Team (gallery, inc.) is pleased to present an exhibition of new paintings by Köln-based artist Andreas Schulze. The exhibition will run from 17 May through 23 June 2013. Team (gallery, inc.) is located at 83 Grand Street, cross streets Wooster and Greene. Concurrently, our 47 Wooster Street space will house a group exhibition organized by Todd von Ammon.
Andreas Schulze’s practice has most frequently resulted in immersive installations that simulate domestic settings, such as that mounted at Team’s Wooster Street space in April of 2012. Schulze appropriates familiar modern design typologies and manipulates their aesthetics into bulbous cartoonish forms, creating environments that are simultaneously familiar, uncannily bizarre and somewhat ominous. For this exhibition, Schulze has created a new cycle of paintings, all representations of windows, which play with art historical attitudes towards the authority of perception. They will be presented here within a standardized white-cube setting, thereby undercutting their illusionistic tendencies.
Particularly in the Baroque era, painters tested their mastery by creating trompe l’oeil tableaux, literally fooling their viewers into believing that the painting in front of them was a real, tangible mise en scene. A genre of window paintings developed from this tradition, where the frame of the painting became analogous to the frame of a window; the actual painting was supposed to represent a vista and create the same sensation as looking out of an actual window. Schulze carries forth with this tradition, reducing it to its formal essentials: frame, rendered in his typical bulbous style, and view, completely sfumato and flattened. His windows complexify the tradition of the landscape in painting history by introducing a more contemporary notion – the void. Drained of scenery, these muted vistas subvert our expectations and create, in Schulze’s own words, “a feeling of yearning by means of perspective.”
Five of the paintings feature handles on the frame of the window, as if to invite the viewer to open them. The two large-scale paintings in this cycle deviate from the rest and give way to views of ambiguous spaces. Through one set of windows the viewer sees an interior courtyard, while through the other, one sees simplistically rendered vines climbing the façade of the building from which the viewer is “looking.” The imagery in these paintings is opaque enough that, while they establish a plausible setting (perhaps a country villa), they resist the creation of a narrative. In this sense, these paintings reveal a kinship with the landscapes of de Chirico and Magritte; they are barren and seem to point to an underlying melancholic psychology, as well as a metaphysical sense of dislocation between past and present. Alarmingly sharp contrasts between light and shadow create an aura of poignant yet foreboding mystery in an otherwise blank scene. To gaze into a Schulze Window is to gaze into the joyously inscrutable.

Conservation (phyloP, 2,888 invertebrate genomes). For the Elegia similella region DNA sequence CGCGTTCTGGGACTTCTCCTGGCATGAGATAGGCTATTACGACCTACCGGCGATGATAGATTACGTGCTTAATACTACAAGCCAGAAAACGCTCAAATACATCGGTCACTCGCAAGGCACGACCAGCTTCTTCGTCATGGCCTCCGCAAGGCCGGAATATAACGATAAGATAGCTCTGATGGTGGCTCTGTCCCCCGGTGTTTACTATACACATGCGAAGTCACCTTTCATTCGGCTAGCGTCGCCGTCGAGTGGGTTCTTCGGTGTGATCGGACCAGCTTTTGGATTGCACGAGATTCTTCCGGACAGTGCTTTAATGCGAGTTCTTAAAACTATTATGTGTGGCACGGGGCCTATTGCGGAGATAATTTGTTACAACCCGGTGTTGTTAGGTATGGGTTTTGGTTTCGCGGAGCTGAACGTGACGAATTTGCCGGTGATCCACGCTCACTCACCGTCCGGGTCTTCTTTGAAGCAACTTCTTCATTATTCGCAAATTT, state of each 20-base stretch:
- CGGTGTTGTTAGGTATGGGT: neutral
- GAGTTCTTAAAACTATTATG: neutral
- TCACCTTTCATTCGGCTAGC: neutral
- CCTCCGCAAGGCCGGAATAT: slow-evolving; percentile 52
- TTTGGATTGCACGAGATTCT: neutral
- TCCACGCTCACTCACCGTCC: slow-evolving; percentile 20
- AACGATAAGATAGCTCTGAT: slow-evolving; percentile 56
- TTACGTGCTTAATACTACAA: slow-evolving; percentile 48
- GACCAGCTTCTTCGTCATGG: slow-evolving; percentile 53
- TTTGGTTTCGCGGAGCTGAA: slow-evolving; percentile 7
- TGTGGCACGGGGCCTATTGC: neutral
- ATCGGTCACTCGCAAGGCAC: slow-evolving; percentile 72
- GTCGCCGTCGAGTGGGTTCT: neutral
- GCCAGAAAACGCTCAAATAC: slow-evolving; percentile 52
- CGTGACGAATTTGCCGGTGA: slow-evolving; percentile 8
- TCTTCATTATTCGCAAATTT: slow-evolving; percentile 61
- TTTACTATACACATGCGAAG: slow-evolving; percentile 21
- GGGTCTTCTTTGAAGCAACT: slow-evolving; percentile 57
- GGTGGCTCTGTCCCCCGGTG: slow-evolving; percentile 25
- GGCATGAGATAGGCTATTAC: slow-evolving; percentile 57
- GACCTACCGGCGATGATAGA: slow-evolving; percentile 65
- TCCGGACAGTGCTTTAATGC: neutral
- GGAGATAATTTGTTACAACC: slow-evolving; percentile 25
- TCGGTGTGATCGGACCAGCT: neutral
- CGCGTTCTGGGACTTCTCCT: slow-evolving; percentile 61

Schulze destabilizes our intimacy with familiar, mundane subjects to question not only our relationships with these objects but the very nature of seeing. Emerging in the fertile Köln scene of the 1980s, during a renaissance of painting, Schulze became associated with a group of young painters of the Mülheimer Freiheit, the name of a shared studio in which they exhibited their work. This group included the painters Hans Peter Adamski, Peter Bömmels, George Condo, Walter Dahn, Jiri Georg Dokoupil, Gerard Kever and Gerhard Naschberger. Though working closely and frequently collaborating with these peers, Schulze has developed an anomalous and haunting painting practice whose influence is more and more widely regarded.
Schulze was born in Hannover in 1955 and has been exhibiting his work since 1981, his longstanding relationship with gallerist Monika Sprüth beginning in 1983. Schulze’s work has been exhibited at museums internationally including the Museum of Modern Art in New York, the Tate Museum in London, the Kölnischer Kunstverein, the Solomon R. Guggenheim Museum, Kunstaele in Berlin and at the Kunstverein and the Sammlung Falckenberg, both in Hamburg.